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Sunday 25 September 2016
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Software-Related Recalls, Driver Frustration on the Rise

Software-Related Recalls, Driver Frustration on the Rise

If you’re like us, you love all the new tech going into cars these days. It’s making cars safer and keeping us connected like never before, but not without some kinks, which is frustrating to many drivers.

Driver complaints about software-related glitches shot up 22 percent last year in a new J.D. Power and Associates SafetyIQ survey that also incorporated data from the National Highway Traffic Safety Administration

The brands getting the most flack over tech and software-related glitches include Smart Car, Tesla, Volvo, and sister luxury brands Jaguar and Land Rover. These brands received the highest number of complaints related to software per 1,000 vehicles over a five year period from 2011 to 2016. The brands with the fewest number of complaints over that time period are Chevrolet, GMC, Ram, Toyota, Mazda, and Subaru.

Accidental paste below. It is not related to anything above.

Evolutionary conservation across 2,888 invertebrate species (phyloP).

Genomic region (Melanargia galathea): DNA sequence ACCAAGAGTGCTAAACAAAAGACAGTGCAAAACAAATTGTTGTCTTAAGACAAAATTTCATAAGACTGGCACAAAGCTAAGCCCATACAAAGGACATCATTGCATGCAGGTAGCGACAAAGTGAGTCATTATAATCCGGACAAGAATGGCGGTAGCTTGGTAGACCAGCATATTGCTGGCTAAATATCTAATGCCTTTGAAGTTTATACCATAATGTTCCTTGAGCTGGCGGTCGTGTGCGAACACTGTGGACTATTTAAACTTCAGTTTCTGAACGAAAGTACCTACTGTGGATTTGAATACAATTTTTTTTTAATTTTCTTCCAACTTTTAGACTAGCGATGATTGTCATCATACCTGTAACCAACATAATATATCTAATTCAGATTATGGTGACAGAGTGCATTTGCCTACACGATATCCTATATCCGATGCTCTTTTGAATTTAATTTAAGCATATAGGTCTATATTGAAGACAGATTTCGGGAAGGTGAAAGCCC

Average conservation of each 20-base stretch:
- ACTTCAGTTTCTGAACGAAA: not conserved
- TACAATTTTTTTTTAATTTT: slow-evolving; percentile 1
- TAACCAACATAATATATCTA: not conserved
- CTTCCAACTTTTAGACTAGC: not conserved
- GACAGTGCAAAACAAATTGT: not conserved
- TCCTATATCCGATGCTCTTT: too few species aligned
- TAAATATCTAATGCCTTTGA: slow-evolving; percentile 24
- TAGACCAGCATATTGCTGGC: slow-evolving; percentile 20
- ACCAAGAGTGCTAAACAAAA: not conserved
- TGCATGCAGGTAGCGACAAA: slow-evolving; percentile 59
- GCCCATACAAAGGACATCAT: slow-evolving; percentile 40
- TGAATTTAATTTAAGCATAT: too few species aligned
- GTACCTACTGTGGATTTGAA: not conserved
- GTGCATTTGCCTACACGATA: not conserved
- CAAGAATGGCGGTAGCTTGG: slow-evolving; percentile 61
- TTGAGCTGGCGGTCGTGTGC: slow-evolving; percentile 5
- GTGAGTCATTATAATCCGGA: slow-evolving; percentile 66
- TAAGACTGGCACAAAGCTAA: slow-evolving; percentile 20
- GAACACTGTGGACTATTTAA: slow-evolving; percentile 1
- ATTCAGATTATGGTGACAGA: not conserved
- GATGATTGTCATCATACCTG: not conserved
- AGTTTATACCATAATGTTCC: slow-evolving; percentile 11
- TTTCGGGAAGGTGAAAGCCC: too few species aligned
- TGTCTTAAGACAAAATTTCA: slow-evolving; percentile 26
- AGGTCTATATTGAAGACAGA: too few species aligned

Researchers say the bottom line is that many people are worried about the loss of reliable transportation.

“Consumer complaints are the canaries in the coal mine for automobile manufacturers when it comes to anticipating future recalls and longer-term customer satisfaction,” says Renee Stephens, vice president of U.S. automotive at J.D. Power, in a statement. “Software-related problems have become much more prevalent and, if not addressed, could begin to erode consumer trust in new automotive technology.”

“I’m concerned about cars becoming more like computers. Imagine if cars had as many glitches as computers. There’d be breakdowns all over the road,” says one anonymous consumer.

Recall data backs up the complaints. Software-related recalls rose 45 percent from 2014 to 2015. In the past five years 189 software recalls have been issued. Making matters worse, 141 of those were for issues that could cause serious crashes by causing loss of vehicle control. Plus, 55 percent of owners say the upgrades failed to resolve the issue.

J.D. Power says recall service bulletins issued from manufacturers to dealers is also on the rise. The average of 58 annually from 2006 to 2010 rose to 160 from 2011 to 2015.

If there is any good news, it’s that automakers are taking complaints seriously and working quickly to improve their systems. Tesla is now offering  wireless software upgrades, while other automakers are sending out home upgrade kits. However, most upgrades still occur at a dealer service center. 

Photo Credit: Jaguar Land Rover